Stay injury free during warmer seasonsPublished 6:52am Sunday, April 21, 2013
Special to The Post-Searchlight
It’s not just the temperature that’s picking up. With the onset of spring, many Georgians could be continuing — or making new — commitments to warm-up, work out and stay physically fit. And whether young, old or somewhere in between, many people will head outdoors to enjoy the warm spring weather — and to make strides in their health.
The U.S. Department of Health and Human Services recommends adults participate in 150 minutes a week of moderate-intensity physical activity or 75 minutes a week of intense activity, according to a press release from the Physical Therapy Association of Georgia. The recommendation is even higher for children: 60 minutes or more of physical activity every day. With increased physical activity, though, comes some level of risk.
“Regular exercise can help improve motion,” said Dr. Barney Poole, personal trainer and president of the Physical Therapy Association of Georgia. “With the weather warming up, Georgians will flock outside — to work in their yards, explore a park, go swimming or just good, old-fashioned play — and it’s even better when those activities are done safely and in a manner that prevents injury while improving physical performance.”
The following tips can help decrease your chances of injury as the spring and summer activities kick in:
• Stretch, stretch and stretch. By stretching your forearm muscles and tendons beforehand, you can prevent tears that cause pain.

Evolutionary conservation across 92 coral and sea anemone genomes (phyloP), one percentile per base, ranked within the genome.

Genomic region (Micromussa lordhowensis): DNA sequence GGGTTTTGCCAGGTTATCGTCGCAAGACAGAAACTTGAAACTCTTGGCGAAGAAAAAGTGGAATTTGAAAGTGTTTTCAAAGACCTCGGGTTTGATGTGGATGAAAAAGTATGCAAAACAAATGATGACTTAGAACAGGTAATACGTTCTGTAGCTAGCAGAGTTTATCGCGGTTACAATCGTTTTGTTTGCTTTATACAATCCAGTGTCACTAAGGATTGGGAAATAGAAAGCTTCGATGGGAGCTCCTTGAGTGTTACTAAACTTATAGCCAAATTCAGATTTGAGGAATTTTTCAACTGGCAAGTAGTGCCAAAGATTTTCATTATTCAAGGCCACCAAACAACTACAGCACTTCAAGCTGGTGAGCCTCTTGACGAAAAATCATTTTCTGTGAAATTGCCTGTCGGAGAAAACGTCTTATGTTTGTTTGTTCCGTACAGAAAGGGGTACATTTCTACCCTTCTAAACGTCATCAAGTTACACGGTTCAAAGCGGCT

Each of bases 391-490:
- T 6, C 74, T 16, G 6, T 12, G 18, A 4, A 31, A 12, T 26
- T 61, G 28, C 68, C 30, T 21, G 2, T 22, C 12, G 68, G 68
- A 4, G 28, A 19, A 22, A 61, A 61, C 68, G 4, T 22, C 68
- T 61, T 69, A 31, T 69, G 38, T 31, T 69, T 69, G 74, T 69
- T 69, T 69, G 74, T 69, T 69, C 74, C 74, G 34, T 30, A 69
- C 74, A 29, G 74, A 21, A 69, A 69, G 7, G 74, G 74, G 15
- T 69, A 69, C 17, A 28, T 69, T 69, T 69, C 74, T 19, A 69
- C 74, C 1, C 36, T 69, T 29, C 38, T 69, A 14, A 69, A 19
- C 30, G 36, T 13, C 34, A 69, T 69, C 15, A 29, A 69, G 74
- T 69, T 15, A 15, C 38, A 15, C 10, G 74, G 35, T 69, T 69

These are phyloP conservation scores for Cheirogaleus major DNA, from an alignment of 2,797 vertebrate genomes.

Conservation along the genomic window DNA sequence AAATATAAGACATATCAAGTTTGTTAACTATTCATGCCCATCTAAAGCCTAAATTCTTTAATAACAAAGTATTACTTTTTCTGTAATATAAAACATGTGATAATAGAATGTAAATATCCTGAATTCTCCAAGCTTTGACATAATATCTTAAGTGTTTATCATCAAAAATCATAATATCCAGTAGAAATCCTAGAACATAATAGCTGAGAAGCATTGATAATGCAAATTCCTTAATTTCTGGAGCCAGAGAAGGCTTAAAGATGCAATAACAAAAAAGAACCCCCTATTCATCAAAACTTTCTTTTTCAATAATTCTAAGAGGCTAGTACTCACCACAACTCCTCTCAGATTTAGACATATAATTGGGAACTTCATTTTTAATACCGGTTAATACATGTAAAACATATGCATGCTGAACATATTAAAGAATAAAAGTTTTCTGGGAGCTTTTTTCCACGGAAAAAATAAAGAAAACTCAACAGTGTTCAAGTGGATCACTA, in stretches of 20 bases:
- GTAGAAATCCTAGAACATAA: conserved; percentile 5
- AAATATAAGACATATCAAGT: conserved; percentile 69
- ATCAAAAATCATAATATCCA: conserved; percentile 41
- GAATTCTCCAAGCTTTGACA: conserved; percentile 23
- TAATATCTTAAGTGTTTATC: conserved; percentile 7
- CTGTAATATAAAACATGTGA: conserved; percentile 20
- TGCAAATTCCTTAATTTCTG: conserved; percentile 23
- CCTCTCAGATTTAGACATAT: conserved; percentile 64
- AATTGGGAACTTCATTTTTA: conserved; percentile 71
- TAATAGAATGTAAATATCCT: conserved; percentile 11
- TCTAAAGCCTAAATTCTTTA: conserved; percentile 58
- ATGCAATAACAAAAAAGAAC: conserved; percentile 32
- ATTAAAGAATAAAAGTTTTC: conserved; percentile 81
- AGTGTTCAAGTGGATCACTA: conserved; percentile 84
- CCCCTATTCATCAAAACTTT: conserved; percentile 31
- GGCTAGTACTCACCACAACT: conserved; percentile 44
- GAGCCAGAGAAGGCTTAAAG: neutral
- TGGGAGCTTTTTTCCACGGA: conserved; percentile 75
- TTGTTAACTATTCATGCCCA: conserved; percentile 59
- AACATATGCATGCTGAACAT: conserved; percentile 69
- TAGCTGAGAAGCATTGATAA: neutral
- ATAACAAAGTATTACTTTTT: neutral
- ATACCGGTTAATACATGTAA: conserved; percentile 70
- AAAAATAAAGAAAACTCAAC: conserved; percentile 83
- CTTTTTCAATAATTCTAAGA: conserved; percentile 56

• Core body strengthening can help manage long-term back pain that comes from extended periods of sitting or standing.
• Take breaks — give your body a rest by taking a short walk in between long fishing sessions.
• Try using multiple casting styles. Overhead casting is associated with less wrist and elbow pain and — if possible — avoid frequent sidearm or elliptical casting.
• Warm-up before you begin — Even do a few stretches to loosen up.
• Don’t overdo it. Be mindful of your body — if you feel any aches and pains, slow down and switch to a different task.
• Use a garden cart or wheelbarrow to move tools and heavy planting materials.
• Change positions frequently to avoid stiffness or cramping.
• End your gardening session with a short walk or some light stretching. A warm bath helps prevent soreness.
• Pay attention to the way the backpack is positioned. It should rest evenly in the middle of the back.
• Straps should not be too loose, and the backpack should not extend below the lower back.
• Keep the load at 10 percent to 15 percent or less of your body weight. Try carrying only items that are needed for the day.
• Organize the contents of the backpack by placing the heaviest items closest to the back.
For injury prevention tips, sample exercises and additional resources from American Physical Therapy Association and the Physical Therapy Association of Georgia visit www.moveforwardpt.com or www.ptagonline.org.